UGC Guidelines 2020: Supreme Court verdict likely soon on final year exams
- The Supreme Court on August 18 had reserved judgement on whether the
final yeardegree examinations in universities should be held before September 30, in accordance with the University Grants Commission (UGC) guidelines.
- The state government counsels have argued that they have the power to promote students without exams in the backdrop of the ongoing Covid-19 pandemic.
AdvertisementAll eyes will be on the Supreme Court this week as students and institutions await the verdict on the UGC case and final year examinations expected soon. At the last hearing on August 18, the apex court had reserved its order and asked for parties to respond and present written submissions on their final arguments within three days. The Supreme Court on August 18 had reserved judgement on whether the final year degree examinations in universities should be held before September 30, in accordance with the University Grants Commission (UGC) guidelines. The state government counsels have argued that they have the power to promote students without exams in the backdrop of the ongoing Covid-19 pandemic.
The top court will also decide whether state governments have the power to take a decision against conducting final year examinations under the Disaster Management Act.
In our #UGC matter, Supreme Court has heard all of us today & arguments are concluded.We will submit our final wr… https://t.co/altI2oDlVS— Alakh Alok Srivastava (@advocate_alakh) 1597740451000
Highlights of the hearing
- Sr. Adv. Arvind Datar, counsel for Maharashtra, said the UGC Act is traced to Entry 66 of List 1. My submission is that UGC can lay down standards, but it can’t compel exams to be held.” However, SC nullified the argument by stating that UGC does not conduct examinations.
- Datar further argues if IIT — a central institute of international repute — can issue degrees without conducting final year examinations then why can’t other universities do the same.
- Datar argued that the most important thing today is the welfare of the student. The Supreme Court slammed his argument by saying, “students cannot decide their welfare, Authorities can decide their welfare.”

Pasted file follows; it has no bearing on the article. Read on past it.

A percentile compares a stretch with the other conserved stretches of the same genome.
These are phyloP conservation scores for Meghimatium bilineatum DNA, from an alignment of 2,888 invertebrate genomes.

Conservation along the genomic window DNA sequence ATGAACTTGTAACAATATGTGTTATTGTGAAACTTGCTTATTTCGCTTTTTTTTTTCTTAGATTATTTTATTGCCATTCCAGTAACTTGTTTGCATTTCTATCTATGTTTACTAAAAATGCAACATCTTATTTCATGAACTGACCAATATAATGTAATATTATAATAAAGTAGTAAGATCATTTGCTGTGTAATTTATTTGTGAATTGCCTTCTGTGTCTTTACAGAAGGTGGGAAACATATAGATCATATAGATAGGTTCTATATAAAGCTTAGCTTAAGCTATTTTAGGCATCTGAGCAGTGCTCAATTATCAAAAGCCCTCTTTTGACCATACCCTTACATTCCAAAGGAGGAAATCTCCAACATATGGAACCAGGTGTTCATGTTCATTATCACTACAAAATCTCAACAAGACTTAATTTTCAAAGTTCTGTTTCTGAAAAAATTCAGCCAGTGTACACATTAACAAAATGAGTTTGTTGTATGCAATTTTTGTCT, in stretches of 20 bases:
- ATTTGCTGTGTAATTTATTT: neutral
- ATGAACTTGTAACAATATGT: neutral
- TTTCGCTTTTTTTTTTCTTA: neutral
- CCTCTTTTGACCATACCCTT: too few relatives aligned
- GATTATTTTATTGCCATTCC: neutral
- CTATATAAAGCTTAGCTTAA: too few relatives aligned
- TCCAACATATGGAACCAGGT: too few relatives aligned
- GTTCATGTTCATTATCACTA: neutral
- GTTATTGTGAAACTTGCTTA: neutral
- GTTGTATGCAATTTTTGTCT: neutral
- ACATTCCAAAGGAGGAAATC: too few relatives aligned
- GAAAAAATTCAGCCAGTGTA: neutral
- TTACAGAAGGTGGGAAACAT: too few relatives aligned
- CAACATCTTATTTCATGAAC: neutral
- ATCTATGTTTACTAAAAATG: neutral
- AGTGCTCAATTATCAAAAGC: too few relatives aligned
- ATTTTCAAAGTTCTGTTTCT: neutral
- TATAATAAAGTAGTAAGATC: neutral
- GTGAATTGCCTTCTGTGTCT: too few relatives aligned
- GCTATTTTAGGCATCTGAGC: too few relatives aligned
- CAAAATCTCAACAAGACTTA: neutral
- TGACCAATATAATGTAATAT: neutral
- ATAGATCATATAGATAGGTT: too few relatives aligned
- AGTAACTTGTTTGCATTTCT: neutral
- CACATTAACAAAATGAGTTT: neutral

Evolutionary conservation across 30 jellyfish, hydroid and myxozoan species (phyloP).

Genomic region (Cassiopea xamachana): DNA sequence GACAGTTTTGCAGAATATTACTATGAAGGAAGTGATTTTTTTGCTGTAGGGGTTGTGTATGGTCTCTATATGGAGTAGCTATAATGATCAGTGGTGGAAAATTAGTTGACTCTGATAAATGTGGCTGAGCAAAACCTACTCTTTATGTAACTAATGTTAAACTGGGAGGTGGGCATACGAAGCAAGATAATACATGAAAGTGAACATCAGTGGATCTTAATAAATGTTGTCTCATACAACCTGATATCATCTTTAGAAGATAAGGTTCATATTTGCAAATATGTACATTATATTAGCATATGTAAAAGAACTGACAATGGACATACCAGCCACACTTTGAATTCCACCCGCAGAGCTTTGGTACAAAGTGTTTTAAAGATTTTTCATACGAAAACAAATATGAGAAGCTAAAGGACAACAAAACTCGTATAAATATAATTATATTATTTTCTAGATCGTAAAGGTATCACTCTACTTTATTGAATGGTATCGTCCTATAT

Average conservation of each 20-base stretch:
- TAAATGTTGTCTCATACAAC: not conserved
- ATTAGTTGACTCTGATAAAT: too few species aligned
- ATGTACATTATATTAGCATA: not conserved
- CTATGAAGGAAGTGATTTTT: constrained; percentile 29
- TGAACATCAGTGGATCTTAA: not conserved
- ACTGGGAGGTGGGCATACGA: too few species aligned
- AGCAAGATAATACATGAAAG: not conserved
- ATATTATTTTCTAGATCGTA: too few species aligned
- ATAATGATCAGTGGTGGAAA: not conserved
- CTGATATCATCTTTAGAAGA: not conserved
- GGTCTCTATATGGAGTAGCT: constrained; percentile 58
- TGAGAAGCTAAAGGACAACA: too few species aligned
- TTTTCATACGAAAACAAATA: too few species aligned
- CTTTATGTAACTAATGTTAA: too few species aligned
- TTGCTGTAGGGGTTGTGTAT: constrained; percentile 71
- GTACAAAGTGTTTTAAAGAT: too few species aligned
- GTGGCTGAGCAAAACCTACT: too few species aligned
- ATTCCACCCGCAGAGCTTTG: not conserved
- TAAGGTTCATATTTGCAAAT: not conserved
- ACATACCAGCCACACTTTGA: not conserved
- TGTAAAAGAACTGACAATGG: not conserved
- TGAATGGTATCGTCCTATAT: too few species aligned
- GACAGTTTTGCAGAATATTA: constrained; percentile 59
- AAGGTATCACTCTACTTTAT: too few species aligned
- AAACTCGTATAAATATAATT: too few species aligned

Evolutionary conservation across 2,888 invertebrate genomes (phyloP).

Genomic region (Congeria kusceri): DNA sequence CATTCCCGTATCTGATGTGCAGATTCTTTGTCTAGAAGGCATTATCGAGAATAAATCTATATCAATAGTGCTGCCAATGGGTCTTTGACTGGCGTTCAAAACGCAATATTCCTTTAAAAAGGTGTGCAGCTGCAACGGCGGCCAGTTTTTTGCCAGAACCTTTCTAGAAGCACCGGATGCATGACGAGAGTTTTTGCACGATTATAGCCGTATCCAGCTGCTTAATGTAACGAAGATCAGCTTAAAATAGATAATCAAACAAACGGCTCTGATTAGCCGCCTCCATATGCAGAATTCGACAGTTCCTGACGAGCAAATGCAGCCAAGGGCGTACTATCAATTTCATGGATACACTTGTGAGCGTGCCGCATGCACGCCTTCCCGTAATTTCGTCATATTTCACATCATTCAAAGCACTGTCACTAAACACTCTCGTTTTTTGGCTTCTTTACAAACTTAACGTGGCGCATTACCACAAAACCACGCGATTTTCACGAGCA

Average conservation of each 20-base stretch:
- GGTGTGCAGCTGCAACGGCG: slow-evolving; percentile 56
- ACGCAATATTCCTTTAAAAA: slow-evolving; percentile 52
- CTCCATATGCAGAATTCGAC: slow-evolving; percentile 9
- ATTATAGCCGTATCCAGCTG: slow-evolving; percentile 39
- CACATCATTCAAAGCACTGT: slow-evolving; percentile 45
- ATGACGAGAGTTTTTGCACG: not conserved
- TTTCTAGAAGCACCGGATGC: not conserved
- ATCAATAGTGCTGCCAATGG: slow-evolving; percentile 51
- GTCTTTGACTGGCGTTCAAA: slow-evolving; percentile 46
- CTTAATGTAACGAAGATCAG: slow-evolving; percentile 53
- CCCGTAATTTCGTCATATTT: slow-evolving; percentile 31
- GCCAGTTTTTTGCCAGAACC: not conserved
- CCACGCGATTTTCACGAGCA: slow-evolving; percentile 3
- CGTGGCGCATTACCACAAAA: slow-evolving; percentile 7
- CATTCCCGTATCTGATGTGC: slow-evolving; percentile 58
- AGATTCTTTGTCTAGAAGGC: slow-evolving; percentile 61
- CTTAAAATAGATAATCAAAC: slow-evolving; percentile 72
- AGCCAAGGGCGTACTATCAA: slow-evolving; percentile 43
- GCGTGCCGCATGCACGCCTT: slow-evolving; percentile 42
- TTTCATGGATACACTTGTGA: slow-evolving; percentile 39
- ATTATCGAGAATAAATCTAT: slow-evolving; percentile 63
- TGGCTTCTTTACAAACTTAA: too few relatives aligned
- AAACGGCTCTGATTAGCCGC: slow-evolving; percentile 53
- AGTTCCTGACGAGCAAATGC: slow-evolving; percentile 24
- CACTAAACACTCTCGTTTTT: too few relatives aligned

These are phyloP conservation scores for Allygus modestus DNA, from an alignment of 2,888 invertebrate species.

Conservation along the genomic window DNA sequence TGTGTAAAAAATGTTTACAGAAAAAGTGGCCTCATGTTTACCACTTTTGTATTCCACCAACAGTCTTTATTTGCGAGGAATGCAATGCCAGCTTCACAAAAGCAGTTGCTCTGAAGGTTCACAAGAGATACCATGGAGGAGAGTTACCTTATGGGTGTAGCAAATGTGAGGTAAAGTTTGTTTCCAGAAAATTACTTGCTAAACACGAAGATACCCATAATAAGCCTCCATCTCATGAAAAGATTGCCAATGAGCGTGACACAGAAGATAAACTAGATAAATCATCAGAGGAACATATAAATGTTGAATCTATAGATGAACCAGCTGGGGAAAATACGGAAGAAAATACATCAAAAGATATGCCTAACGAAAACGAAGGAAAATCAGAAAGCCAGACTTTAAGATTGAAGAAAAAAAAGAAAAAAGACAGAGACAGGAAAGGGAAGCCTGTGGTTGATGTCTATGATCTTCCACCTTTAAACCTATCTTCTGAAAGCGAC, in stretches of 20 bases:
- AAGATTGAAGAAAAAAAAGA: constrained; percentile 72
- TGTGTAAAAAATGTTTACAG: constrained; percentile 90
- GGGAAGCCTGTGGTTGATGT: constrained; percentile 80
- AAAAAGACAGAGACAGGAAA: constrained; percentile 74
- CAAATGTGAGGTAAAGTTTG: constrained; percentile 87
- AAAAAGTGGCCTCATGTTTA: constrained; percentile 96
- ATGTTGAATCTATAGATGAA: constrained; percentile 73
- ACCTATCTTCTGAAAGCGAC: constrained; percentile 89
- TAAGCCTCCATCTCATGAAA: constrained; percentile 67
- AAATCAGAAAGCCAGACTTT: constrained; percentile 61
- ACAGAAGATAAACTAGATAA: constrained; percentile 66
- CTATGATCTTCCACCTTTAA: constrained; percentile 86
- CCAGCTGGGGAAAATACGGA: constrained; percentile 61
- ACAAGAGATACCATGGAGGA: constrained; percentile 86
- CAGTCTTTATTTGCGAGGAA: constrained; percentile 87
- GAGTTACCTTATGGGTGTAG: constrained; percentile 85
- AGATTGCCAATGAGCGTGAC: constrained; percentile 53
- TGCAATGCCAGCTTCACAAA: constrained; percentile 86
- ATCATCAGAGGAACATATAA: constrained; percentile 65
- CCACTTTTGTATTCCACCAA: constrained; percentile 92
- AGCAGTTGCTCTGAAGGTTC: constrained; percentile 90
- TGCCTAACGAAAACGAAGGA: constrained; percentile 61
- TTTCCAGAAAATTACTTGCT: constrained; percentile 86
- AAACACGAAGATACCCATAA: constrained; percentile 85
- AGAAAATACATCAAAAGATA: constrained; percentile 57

- Datar further argued, “UGC guidelines make uniform rules for the whole country without taking the pandemic and practical difficulties into consideration. This is violative of Article 14 as they are treating unequal situations equally.”
- Justice Bhushan goes back to the question of whether the final semester can be skipped while Datar is explaining the CGPA system in the court.
- If there is a standard fixed by UGC that without a final exam, a degree cannot be given, can universities really decide to cancel the final exam? Then all the universities will come up with their own method, SC said.
- Datar argued that UGC can say don't award a degree without holding an exam but it cannot say that you hold the exam by 30th September at any cost.
- Advocate General Kishore Dutta for West Bengal says the state will not be able to hold online exams because students don’t have the technology to give the exams.
- Sr. Adv. KV Vishwanathan, counsel for New Delhi argued that there is a divide between the classes of people with rich having access to technology and poor being at a disadvantage
On August 14, the Supreme Court decided to move the hearing to August 18. On the same day, Dr. Abhishek Manu Singhvi, the lead counsel, said “There is a great disparity between the classes of students who are expected to appear. Many students have gone back to their hometowns.”
Previously, on August 10, the University Grants Commission (UGC) told the Supreme Court that degrees would not be recognised if no examinations are held for final-year students even as the country faces a coronavirus crisis.
The UGC response was conveyed by its counsel, Solicitor General Tushar Mehta, on a batch of pleas that challenged the UGC schedule for final-year university exams before September 30.The petitioners' counsel contended that the UGC guidelines for holding exams are "not legally or constitutionally valid".
Mehta argued that the decision by Delhi and Maharashtra to cancel exams in their respective state universities is against the UGC rules.He argued that UGC is the only body that can prescribe rules for conferring a degree, and state governments cannot change the rules.
The Supreme court granted time to the UGC to respond to the stand taken by the Maharashtra and Delhi governments to cancel university exams. The bench also asked the UGC to address the question of whether the Disaster Management Act would override its notification on guidelines for exams.
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